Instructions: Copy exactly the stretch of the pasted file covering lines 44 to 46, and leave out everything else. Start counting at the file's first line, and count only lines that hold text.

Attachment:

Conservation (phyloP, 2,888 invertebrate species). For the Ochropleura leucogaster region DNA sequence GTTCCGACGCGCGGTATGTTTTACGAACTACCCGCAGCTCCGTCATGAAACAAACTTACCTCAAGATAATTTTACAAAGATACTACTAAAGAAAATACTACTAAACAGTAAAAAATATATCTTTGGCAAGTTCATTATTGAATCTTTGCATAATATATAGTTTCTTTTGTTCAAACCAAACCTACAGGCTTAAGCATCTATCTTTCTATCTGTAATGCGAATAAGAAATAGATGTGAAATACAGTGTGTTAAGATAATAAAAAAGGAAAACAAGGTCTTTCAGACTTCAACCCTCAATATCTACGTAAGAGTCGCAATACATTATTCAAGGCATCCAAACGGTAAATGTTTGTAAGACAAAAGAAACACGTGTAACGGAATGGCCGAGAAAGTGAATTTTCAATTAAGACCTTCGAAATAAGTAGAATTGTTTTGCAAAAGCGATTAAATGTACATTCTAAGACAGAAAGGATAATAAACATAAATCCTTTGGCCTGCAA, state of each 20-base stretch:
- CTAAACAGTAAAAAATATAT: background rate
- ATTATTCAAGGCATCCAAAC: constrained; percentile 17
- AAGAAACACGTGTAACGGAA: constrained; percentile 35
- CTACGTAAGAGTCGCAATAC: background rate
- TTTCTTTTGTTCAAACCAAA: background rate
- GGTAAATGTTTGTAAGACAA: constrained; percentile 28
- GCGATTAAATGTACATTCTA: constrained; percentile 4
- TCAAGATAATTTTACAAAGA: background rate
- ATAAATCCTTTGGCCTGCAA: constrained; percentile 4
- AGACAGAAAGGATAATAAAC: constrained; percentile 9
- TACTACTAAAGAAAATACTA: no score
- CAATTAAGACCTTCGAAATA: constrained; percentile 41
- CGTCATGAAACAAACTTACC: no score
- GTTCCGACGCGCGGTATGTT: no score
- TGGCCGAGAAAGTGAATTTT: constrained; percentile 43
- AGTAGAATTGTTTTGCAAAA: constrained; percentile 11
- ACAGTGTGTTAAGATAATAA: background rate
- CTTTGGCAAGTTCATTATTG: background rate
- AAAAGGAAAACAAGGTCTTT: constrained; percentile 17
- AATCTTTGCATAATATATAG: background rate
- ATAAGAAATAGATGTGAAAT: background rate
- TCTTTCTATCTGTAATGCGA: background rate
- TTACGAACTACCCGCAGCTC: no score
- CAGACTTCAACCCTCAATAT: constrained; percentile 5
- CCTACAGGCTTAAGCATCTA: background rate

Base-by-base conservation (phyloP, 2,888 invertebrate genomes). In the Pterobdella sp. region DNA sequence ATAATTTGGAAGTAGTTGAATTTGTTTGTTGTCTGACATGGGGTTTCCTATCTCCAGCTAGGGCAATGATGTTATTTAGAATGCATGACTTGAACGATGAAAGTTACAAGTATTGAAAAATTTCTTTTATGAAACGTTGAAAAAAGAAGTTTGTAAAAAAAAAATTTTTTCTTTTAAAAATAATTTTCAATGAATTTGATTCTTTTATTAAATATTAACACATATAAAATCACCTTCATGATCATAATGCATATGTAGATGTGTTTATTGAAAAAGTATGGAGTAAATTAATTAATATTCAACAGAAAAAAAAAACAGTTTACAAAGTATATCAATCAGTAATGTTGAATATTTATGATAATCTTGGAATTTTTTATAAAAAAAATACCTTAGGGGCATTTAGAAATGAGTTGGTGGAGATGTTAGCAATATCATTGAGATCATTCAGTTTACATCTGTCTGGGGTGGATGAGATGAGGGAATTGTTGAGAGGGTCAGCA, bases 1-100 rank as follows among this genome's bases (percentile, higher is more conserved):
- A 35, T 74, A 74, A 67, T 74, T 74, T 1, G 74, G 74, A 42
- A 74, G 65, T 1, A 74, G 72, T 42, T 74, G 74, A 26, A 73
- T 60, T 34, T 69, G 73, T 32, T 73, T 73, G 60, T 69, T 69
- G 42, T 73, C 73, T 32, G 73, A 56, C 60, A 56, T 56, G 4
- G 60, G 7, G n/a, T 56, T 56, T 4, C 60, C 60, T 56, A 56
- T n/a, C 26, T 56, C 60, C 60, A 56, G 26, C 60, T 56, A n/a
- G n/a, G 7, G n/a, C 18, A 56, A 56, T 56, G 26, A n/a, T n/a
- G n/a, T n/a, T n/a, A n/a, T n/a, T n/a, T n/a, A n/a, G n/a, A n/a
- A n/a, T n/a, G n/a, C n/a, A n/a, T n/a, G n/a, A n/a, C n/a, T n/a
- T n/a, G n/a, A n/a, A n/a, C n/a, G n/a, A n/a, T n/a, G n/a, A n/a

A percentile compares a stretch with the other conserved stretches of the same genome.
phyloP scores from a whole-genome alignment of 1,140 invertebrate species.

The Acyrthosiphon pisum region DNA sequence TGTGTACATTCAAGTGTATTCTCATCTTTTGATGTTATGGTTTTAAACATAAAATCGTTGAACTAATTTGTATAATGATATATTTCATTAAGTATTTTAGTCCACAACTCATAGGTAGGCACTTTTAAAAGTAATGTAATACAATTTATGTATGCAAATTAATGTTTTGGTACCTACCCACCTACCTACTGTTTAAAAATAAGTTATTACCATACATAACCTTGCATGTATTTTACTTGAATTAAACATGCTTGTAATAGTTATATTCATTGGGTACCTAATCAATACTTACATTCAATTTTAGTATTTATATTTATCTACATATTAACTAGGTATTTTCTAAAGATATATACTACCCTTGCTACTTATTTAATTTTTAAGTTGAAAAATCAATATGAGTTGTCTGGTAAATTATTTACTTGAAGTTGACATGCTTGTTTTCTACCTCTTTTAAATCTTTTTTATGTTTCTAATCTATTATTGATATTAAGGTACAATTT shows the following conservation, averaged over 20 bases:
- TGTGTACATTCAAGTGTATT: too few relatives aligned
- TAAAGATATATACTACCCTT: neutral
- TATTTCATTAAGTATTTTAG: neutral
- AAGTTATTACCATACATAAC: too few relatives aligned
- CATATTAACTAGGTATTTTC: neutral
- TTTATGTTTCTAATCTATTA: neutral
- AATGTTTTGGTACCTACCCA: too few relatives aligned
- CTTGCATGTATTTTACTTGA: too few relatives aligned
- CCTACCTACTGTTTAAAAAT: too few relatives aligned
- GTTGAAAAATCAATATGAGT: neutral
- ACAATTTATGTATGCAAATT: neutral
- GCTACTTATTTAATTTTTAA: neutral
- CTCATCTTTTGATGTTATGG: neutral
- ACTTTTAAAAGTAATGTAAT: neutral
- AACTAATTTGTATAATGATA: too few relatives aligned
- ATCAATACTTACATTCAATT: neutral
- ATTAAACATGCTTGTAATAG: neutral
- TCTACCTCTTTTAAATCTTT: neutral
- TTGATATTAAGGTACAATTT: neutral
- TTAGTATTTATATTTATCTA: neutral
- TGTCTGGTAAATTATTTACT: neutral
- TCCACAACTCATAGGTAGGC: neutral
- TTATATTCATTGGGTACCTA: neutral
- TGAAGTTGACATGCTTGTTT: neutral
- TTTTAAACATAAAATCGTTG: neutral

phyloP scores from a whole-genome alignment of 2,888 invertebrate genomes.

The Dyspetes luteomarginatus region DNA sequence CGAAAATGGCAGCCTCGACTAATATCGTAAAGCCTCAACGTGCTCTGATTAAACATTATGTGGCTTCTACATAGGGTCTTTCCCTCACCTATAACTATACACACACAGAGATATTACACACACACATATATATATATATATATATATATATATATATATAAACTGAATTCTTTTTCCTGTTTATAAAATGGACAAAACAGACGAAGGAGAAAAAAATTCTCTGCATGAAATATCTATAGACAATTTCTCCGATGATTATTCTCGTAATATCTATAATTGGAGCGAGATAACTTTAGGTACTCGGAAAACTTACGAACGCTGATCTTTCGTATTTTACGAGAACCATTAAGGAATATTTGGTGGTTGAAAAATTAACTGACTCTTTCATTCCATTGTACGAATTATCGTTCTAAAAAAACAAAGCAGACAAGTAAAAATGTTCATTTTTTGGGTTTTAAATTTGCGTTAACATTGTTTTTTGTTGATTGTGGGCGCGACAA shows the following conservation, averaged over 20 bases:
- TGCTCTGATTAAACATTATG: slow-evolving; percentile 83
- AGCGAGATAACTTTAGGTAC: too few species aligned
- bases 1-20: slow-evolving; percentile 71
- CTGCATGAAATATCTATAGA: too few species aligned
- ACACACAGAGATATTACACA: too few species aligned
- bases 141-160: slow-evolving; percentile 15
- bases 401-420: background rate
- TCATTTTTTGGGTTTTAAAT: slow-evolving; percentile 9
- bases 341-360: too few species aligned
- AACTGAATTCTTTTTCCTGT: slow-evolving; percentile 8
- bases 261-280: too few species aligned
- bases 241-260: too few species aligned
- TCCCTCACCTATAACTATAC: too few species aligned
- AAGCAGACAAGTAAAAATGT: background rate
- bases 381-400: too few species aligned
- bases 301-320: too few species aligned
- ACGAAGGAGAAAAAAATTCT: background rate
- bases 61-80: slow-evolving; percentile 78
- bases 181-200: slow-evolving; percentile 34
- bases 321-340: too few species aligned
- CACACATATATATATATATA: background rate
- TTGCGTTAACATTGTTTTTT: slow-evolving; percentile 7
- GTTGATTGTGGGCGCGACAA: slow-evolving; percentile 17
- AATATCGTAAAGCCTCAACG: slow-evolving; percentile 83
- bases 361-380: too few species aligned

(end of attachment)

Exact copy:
- AAGTTATTACCATACATAAC: too few relatives aligned
- CATATTAACTAGGTATTTTC: neutral
- TTTATGTTTCTAATCTATTA: neutral